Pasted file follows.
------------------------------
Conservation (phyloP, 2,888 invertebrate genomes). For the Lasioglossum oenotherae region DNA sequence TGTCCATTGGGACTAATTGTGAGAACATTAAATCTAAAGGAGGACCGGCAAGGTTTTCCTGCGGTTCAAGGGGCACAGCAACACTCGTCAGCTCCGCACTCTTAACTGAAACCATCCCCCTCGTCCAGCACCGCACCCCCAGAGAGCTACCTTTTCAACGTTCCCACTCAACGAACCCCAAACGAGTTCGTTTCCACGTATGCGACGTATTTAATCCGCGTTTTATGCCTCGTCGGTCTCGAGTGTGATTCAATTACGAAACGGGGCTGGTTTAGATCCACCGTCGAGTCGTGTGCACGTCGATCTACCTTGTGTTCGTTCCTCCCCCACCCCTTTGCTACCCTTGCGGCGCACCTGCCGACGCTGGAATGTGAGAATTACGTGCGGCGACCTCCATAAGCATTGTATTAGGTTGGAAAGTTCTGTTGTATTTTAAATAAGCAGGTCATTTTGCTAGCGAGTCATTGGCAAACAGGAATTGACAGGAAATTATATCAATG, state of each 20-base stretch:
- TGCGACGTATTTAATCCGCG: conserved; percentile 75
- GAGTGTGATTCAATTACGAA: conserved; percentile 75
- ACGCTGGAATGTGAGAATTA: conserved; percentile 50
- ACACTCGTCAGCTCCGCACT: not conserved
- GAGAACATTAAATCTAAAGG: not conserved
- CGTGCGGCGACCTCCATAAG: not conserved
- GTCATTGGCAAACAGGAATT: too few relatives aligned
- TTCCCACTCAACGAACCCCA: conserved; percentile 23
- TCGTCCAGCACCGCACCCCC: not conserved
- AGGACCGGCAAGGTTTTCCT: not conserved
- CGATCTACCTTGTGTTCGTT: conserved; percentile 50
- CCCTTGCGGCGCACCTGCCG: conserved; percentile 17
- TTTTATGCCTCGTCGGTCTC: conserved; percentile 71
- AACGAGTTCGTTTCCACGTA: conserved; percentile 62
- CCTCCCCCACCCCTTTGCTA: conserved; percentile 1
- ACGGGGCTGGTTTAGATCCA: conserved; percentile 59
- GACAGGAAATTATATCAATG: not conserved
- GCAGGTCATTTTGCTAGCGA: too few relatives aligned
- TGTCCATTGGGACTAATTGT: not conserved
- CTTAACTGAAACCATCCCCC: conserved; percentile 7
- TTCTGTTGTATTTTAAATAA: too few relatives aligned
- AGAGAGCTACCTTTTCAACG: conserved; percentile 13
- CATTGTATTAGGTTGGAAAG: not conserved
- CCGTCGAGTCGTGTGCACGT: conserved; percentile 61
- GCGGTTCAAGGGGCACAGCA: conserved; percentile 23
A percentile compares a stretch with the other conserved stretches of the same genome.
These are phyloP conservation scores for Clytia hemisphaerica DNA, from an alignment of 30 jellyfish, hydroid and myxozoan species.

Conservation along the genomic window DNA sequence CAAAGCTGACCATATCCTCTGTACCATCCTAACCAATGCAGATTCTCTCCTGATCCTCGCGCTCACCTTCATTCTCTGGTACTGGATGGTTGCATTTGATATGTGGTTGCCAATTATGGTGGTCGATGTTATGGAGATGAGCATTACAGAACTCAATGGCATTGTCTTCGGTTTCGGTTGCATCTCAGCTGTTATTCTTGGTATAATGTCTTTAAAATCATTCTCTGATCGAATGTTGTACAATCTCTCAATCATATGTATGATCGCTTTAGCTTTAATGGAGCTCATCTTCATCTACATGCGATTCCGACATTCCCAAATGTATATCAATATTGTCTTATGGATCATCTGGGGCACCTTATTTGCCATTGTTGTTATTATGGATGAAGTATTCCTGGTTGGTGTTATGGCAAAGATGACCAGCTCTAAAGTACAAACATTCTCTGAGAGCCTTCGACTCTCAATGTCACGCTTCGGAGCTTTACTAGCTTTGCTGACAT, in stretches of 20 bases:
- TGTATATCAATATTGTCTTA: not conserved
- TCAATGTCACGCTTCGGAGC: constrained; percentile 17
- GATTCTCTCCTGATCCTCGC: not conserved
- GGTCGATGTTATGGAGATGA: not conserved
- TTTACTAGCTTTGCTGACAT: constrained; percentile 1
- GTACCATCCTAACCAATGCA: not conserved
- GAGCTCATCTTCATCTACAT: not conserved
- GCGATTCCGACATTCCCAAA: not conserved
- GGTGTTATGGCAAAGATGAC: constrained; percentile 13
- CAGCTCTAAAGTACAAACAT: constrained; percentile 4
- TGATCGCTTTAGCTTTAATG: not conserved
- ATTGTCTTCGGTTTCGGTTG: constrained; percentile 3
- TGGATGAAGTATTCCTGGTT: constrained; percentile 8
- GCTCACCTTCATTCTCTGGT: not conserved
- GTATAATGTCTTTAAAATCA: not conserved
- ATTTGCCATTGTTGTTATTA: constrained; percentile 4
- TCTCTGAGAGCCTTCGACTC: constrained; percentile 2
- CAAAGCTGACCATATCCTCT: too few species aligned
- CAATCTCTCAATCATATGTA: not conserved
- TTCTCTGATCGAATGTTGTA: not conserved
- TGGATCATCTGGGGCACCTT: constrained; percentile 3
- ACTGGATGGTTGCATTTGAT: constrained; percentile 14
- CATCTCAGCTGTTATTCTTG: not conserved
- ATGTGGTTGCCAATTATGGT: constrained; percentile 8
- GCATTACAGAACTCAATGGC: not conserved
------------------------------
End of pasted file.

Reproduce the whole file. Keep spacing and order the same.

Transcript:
Conservation (phyloP, 2,888 invertebrate genomes). For the Lasioglossum oenotherae region DNA sequence TGTCCATTGGGACTAATTGTGAGAACATTAAATCTAAAGGAGGACCGGCAAGGTTTTCCTGCGGTTCAAGGGGCACAGCAACACTCGTCAGCTCCGCACTCTTAACTGAAACCATCCCCCTCGTCCAGCACCGCACCCCCAGAGAGCTACCTTTTCAACGTTCCCACTCAACGAACCCCAAACGAGTTCGTTTCCACGTATGCGACGTATTTAATCCGCGTTTTATGCCTCGTCGGTCTCGAGTGTGATTCAATTACGAAACGGGGCTGGTTTAGATCCACCGTCGAGTCGTGTGCACGTCGATCTACCTTGTGTTCGTTCCTCCCCCACCCCTTTGCTACCCTTGCGGCGCACCTGCCGACGCTGGAATGTGAGAATTACGTGCGGCGACCTCCATAAGCATTGTATTAGGTTGGAAAGTTCTGTTGTATTTTAAATAAGCAGGTCATTTTGCTAGCGAGTCATTGGCAAACAGGAATTGACAGGAAATTATATCAATG, state of each 20-base stretch:
- TGCGACGTATTTAATCCGCG: conserved; percentile 75
- GAGTGTGATTCAATTACGAA: conserved; percentile 75
- ACGCTGGAATGTGAGAATTA: conserved; percentile 50
- ACACTCGTCAGCTCCGCACT: not conserved
- GAGAACATTAAATCTAAAGG: not conserved
- CGTGCGGCGACCTCCATAAG: not conserved
- GTCATTGGCAAACAGGAATT: too few relatives aligned
- TTCCCACTCAACGAACCCCA: conserved; percentile 23
- TCGTCCAGCACCGCACCCCC: not conserved
- AGGACCGGCAAGGTTTTCCT: not conserved
- CGATCTACCTTGTGTTCGTT: conserved; percentile 50
- CCCTTGCGGCGCACCTGCCG: conserved; percentile 17
- TTTTATGCCTCGTCGGTCTC: conserved; percentile 71
- AACGAGTTCGTTTCCACGTA: conserved; percentile 62
- CCTCCCCCACCCCTTTGCTA: conserved; percentile 1
- ACGGGGCTGGTTTAGATCCA: conserved; percentile 59
- GACAGGAAATTATATCAATG: not conserved
- GCAGGTCATTTTGCTAGCGA: too few relatives aligned
- TGTCCATTGGGACTAATTGT: not conserved
- CTTAACTGAAACCATCCCCC: conserved; percentile 7
- TTCTGTTGTATTTTAAATAA: too few relatives aligned
- AGAGAGCTACCTTTTCAACG: conserved; percentile 13
- CATTGTATTAGGTTGGAAAG: not conserved
- CCGTCGAGTCGTGTGCACGT: conserved; percentile 61
- GCGGTTCAAGGGGCACAGCA: conserved; percentile 23
A percentile compares a stretch with the other conserved stretches of the same genome.
These are phyloP conservation scores for Clytia hemisphaerica DNA, from an alignment of 30 jellyfish, hydroid and myxozoan species.

Conservation along the genomic window DNA sequence CAAAGCTGACCATATCCTCTGTACCATCCTAACCAATGCAGATTCTCTCCTGATCCTCGCGCTCACCTTCATTCTCTGGTACTGGATGGTTGCATTTGATATGTGGTTGCCAATTATGGTGGTCGATGTTATGGAGATGAGCATTACAGAACTCAATGGCATTGTCTTCGGTTTCGGTTGCATCTCAGCTGTTATTCTTGGTATAATGTCTTTAAAATCATTCTCTGATCGAATGTTGTACAATCTCTCAATCATATGTATGATCGCTTTAGCTTTAATGGAGCTCATCTTCATCTACATGCGATTCCGACATTCCCAAATGTATATCAATATTGTCTTATGGATCATCTGGGGCACCTTATTTGCCATTGTTGTTATTATGGATGAAGTATTCCTGGTTGGTGTTATGGCAAAGATGACCAGCTCTAAAGTACAAACATTCTCTGAGAGCCTTCGACTCTCAATGTCACGCTTCGGAGCTTTACTAGCTTTGCTGACAT, in stretches of 20 bases:
- TGTATATCAATATTGTCTTA: not conserved
- TCAATGTCACGCTTCGGAGC: constrained; percentile 17
- GATTCTCTCCTGATCCTCGC: not conserved
- GGTCGATGTTATGGAGATGA: not conserved
- TTTACTAGCTTTGCTGACAT: constrained; percentile 1
- GTACCATCCTAACCAATGCA: not conserved
- GAGCTCATCTTCATCTACAT: not conserved
- GCGATTCCGACATTCCCAAA: not conserved
- GGTGTTATGGCAAAGATGAC: constrained; percentile 13
- CAGCTCTAAAGTACAAACAT: constrained; percentile 4
- TGATCGCTTTAGCTTTAATG: not conserved
- ATTGTCTTCGGTTTCGGTTG: constrained; percentile 3
- TGGATGAAGTATTCCTGGTT: constrained; percentile 8
- GCTCACCTTCATTCTCTGGT: not conserved
- GTATAATGTCTTTAAAATCA: not conserved
- ATTTGCCATTGTTGTTATTA: constrained; percentile 4
- TCTCTGAGAGCCTTCGACTC: constrained; percentile 2
- CAAAGCTGACCATATCCTCT: too few species aligned
- CAATCTCTCAATCATATGTA: not conserved
- TTCTCTGATCGAATGTTGTA: not conserved
- TGGATCATCTGGGGCACCTT: constrained; percentile 3
- ACTGGATGGTTGCATTTGAT: constrained; percentile 14
- CATCTCAGCTGTTATTCTTG: not conserved
- ATGTGGTTGCCAATTATGGT: constrained; percentile 8
- GCATTACAGAACTCAATGGC: not conserved